Getting children to pay attention in school is not an easy task. Most kids would rather be doing pretty much anything other than learning math, and warning them about the future financial problems they might face if they do not pay attention can be too abstract and far away for them to care about.
This has inspired a lot of studies on the effects of giving students money in an attempt to improve grades. One recent study actually demonstrated that elementary and high school students who are offered money to try harder on tests actually do better than students who are not offered money. The children who were offered money for high test scores did not have extra time to study or prepare. They were just told right before taking the test that they would be rewarded if they did well.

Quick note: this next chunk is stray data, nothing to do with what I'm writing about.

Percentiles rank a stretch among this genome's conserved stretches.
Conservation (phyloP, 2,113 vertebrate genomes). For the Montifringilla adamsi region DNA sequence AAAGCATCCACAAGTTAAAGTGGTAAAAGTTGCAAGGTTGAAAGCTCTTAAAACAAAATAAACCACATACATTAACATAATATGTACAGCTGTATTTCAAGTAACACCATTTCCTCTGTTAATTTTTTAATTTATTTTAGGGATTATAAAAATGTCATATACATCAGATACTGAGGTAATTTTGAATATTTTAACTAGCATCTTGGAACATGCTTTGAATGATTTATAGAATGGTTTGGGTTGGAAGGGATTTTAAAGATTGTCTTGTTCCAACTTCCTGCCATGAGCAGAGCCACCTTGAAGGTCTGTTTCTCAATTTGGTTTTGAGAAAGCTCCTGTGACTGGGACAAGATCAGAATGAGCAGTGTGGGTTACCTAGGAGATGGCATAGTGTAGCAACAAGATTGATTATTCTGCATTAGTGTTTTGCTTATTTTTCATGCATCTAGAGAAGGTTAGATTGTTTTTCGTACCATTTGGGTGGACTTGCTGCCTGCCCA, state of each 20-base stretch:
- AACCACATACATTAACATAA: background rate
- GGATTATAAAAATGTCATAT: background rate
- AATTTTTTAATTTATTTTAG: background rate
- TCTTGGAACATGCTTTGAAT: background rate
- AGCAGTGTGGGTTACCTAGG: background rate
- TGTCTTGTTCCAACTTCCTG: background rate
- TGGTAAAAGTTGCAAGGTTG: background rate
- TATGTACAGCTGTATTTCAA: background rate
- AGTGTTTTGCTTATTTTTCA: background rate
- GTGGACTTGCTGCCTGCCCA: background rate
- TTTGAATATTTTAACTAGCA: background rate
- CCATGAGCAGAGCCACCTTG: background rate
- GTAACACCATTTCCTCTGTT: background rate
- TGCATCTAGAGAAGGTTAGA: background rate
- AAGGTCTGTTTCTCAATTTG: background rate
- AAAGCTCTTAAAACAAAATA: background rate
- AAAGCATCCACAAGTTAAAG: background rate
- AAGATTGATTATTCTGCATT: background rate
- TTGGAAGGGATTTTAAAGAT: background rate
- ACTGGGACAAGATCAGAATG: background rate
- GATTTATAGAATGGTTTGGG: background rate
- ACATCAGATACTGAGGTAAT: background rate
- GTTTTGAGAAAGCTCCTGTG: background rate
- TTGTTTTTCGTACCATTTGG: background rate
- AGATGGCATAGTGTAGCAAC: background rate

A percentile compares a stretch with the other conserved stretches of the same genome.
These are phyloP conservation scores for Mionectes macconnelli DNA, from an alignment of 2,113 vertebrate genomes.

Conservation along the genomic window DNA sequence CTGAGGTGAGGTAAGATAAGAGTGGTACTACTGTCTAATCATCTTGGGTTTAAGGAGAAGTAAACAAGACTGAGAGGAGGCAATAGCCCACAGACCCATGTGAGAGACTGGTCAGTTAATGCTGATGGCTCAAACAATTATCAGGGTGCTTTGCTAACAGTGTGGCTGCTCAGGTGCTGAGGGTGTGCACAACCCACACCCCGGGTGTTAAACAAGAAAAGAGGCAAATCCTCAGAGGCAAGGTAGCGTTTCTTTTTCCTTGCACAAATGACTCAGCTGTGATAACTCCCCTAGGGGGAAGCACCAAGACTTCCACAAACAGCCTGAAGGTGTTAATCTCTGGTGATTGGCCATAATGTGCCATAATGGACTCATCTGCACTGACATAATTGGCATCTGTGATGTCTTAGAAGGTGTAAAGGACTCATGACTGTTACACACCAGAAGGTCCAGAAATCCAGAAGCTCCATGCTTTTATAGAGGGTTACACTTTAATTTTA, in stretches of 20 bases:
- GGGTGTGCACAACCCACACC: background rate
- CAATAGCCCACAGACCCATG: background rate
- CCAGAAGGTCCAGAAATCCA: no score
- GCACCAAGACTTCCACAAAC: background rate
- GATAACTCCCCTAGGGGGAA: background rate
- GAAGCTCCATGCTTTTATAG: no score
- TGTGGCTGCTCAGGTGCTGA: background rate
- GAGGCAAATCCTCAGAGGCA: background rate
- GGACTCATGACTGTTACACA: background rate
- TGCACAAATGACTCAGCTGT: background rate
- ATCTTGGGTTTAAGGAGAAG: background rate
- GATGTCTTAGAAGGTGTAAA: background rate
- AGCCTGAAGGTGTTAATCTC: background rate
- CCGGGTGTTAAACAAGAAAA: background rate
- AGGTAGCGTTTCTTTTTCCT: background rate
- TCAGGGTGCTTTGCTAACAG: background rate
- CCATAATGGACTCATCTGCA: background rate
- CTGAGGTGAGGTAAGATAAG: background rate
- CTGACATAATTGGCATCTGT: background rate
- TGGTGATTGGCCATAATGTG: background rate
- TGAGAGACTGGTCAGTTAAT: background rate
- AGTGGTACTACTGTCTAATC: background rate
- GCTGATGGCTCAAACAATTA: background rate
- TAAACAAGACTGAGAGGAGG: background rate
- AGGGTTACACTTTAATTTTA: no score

There is a slight caveat, however. The students have to be expecting to receive the money very soon after (or even before) the student takes the test. Some children were given money in advance and told that they would lose it if they did not do well on a test (these children did the best), other children were told they would get money immediately after taking the test (they didn’t do as well, but there was still an improvement) and still other children were told that they would receive money a month after taking the test (they had little improvement). This seems to show that children respond best to the more tangible and immediate rewards, and are not affected much at all by promises that are far off in the future.
One might argue that the real question this study raises is an ethical one. Is it okay to bribe children with money for high test scores? After all, they are attending classes for their own benefit, so it might seem overkill to give them money on top of that. However, one could also argue that if it helps motivate students then it is a good thing and that is that.
If these experiments sound interesting, you may consider getting a graduate degree in economics, where you can actually help create and help perform studies just like this one.